Expanding Access to Endoscopic Spine Surgery

Expanding Access to Endoscopic Spine Surgery
Endoscopic procedures minimize tissue injury, recovery time, postoperative pain and anesthesia risks.

In recent years, improvements in technology and surgical techniques have been key to advancing minimally invasive alternatives to traditional spine surgeries. Interest is particularly high for endoscopic spine surgery, as some procedures can be done in an outpatient setting and without the need for general anesthesia.

Raymond Gardocki, M.D., an associate professor of orthopaedic surgery at Vanderbilt University Medical Center, is an expert in this innovative procedure and provides patients at the Vanderbilt Spine Center the option to be treated with ultra-minimally invasive spine surgery if their condition allows.

“Endoscopic spine procedures add value for the patient because they have less pain and a faster recovery,” Gardocki said. ”They add value to society because they reduce ancillary costs and overall health care burden.”

“Few surgeons in the U.S. can boast Dr. Gardocki’s experience with endoscopic spinal procedures,” added Jacob Schwarz, M.D., an assistant professor of neurological surgery at Vanderbilt and executive medical director of the Vanderbilt Spine Center. “For carefully selected patients, these techniques offer exciting opportunities to improve their troublesome symptoms with minimal recovery time.”

Endoscopic Spine Surgery

In contrast to traditional spine surgeries with larger, open incisions, endoscopic spine surgeries cause less damage to surrounding muscle and soft tissues, Gardocki says, which means reduced post-surgery pain and inflammation.

“Patients do not need narcotic prescriptions after un-instrumented endoscopic spine procedures because they are recovering from the underlying pathology rather than the surgical approach,” Gardocki said.

In addition, Gardocki performs many endoscopic spine surgeries under moderate sedation in the outpatient setting, avoiding some of the issues of general anesthesia, like postoperative nausea and delirium.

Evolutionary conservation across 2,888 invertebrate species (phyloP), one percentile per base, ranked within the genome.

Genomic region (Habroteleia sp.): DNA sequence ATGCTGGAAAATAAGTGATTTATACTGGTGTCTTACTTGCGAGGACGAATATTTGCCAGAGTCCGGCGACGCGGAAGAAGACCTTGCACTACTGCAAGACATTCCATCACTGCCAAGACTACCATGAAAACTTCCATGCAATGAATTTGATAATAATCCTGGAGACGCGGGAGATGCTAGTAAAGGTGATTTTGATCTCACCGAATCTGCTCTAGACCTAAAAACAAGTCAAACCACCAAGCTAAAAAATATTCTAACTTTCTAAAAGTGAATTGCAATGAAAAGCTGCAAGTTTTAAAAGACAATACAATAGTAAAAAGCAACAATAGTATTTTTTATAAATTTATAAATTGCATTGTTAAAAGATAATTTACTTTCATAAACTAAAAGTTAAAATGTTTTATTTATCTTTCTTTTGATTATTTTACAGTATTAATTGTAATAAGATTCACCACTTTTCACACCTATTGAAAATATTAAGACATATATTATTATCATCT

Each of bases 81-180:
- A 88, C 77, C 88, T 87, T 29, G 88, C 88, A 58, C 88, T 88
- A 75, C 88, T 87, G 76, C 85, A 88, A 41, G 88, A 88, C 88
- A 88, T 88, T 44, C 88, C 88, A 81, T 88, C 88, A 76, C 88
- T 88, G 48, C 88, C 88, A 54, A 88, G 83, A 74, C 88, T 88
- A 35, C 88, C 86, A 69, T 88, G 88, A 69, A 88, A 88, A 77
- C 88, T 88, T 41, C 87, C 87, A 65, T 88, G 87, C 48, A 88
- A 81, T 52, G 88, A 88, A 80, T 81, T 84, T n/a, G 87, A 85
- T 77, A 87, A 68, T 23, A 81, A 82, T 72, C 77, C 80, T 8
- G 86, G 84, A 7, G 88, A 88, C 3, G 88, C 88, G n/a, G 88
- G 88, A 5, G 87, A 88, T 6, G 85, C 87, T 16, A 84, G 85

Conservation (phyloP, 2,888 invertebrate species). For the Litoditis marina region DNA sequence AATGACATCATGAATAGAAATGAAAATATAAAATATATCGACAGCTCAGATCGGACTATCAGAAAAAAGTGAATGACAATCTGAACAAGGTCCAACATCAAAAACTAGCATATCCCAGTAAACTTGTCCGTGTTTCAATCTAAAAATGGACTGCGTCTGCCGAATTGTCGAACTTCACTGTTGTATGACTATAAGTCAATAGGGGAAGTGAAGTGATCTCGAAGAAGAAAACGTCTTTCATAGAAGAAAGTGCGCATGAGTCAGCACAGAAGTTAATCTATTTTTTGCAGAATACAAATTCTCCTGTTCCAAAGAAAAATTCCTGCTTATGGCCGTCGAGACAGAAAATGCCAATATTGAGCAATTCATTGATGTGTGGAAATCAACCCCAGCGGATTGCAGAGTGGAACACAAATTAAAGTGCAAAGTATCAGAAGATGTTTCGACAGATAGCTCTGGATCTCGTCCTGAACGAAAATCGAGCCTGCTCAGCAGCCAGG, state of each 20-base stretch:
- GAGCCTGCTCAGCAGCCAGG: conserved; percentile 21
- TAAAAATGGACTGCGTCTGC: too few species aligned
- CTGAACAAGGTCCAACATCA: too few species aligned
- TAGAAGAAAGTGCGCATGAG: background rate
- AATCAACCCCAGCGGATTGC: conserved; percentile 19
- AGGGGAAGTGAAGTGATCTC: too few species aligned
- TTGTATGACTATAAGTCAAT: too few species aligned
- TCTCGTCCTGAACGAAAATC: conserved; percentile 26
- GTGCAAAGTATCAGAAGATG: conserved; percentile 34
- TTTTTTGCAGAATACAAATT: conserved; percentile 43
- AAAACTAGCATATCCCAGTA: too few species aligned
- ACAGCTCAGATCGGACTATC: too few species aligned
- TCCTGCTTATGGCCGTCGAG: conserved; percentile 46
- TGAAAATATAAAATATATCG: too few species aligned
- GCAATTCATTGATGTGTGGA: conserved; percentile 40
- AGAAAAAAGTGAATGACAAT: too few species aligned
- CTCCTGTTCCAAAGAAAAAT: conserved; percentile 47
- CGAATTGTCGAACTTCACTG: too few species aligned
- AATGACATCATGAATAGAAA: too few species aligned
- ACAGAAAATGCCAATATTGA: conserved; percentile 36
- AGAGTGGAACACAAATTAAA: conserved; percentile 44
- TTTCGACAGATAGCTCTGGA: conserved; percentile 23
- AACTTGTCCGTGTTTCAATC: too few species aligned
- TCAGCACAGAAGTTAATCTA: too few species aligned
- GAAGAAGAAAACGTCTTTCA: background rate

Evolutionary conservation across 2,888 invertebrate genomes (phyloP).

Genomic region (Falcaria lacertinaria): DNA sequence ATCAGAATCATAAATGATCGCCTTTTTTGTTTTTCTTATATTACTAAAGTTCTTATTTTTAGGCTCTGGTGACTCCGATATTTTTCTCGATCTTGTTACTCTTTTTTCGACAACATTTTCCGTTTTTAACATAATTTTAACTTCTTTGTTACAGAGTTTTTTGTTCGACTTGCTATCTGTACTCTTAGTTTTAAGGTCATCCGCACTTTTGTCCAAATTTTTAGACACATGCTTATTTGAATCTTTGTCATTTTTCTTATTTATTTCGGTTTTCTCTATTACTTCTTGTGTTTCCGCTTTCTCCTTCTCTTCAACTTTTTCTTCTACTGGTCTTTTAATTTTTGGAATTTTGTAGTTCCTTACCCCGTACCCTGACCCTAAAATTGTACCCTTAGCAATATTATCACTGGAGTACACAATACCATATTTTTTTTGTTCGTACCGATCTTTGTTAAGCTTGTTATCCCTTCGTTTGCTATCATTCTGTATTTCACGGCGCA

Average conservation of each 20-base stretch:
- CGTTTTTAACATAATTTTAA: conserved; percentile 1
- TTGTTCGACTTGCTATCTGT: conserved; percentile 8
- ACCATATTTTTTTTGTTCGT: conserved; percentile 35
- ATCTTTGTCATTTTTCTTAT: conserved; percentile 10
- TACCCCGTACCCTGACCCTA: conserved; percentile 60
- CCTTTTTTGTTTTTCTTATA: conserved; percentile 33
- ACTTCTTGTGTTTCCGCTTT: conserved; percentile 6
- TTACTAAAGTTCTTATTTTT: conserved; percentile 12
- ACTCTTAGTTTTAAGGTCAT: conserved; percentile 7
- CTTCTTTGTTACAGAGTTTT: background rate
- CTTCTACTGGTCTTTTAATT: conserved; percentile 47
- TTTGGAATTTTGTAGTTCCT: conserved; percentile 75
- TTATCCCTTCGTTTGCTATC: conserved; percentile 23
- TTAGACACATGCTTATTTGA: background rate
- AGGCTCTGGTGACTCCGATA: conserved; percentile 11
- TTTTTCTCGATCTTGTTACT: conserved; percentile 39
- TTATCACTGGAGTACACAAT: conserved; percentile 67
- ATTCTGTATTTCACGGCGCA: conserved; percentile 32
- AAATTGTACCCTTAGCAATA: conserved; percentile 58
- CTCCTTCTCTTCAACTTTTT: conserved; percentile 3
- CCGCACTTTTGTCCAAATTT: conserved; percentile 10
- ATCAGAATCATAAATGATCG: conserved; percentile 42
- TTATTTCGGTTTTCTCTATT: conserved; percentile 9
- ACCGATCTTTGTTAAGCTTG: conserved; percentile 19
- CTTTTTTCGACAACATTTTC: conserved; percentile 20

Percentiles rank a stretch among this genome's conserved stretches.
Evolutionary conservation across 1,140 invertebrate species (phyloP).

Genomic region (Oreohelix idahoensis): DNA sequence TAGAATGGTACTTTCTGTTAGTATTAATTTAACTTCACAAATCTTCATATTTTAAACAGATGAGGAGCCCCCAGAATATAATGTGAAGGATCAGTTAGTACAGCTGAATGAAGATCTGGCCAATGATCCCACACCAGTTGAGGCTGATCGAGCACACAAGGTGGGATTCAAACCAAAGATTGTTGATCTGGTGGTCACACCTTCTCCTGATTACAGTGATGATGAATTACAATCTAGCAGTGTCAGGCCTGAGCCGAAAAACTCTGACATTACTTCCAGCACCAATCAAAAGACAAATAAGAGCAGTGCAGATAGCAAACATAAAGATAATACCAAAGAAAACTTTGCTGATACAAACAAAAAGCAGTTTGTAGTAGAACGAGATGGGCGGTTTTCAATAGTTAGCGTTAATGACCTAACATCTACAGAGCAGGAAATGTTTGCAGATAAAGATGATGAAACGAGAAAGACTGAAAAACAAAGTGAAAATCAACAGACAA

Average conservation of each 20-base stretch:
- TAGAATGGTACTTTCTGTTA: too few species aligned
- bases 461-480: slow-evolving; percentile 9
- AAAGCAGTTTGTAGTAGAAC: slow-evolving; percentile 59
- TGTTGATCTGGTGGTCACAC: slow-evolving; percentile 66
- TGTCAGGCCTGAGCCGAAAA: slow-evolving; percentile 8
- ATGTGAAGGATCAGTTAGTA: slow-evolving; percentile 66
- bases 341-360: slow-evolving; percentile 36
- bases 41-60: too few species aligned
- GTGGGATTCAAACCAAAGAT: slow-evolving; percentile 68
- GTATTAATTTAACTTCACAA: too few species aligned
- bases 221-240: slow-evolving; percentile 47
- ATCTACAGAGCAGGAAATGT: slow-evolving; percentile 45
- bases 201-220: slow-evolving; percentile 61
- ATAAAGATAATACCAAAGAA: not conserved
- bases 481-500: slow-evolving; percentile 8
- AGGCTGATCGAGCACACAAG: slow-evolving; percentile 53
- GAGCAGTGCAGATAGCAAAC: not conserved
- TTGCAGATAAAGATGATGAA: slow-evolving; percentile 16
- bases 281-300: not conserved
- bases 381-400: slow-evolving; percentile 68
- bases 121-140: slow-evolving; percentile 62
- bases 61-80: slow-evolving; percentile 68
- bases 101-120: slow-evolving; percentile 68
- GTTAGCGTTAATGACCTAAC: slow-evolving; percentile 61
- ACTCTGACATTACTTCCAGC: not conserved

“Patients do not need narcotic prescriptions after un-instrumented endoscopic spine procedures because they are recovering from the underlying pathology rather than the surgical approach.”

Training a New Generation

To expand access to endoscopic spine surgeries and other technically advanced surgical procedures, Gardocki has helped launch an Orthopaedic Spine Fellowship at Vanderbilt to train early-career surgeons.

“We are offering trainees a skull-to-sacrum, high-volume experience,” Gardocki said.

Fellows will be immersed in evaluation and surgical management of degenerative, deformity, oncologic, infectious, and traumatic conditions of the full spine. In addition to exposure to minimally invasive and endoscopic spine surgery, fellows will be introduced to other cutting-edge procedures such as osteotomies for spinal deformity, motion-preserving surgery, and en bloc spondylectomy.

“There are few accredited spine fellowships with endoscopic surgeons on staff in the U.S.,” Gardocki said. “We expect to attract emerging physicians seeking to start their careers with strong exposure to minimally invasive spine surgery.”

COVID-19 Increases Demand

Gardocki explains that patients have been seeking outpatient spine procedures for a long time, reminiscent of the rush of demand for outpatient surgery for total joint replacements.

Now, with the COVID-19 pandemic heightening patient concerns about hospital access and safety, the need for greater access to endoscopic options has only intensified. “In this moment, it’s huge for us to be able to offer an awake, endoscopic procedure,” Gardocki said.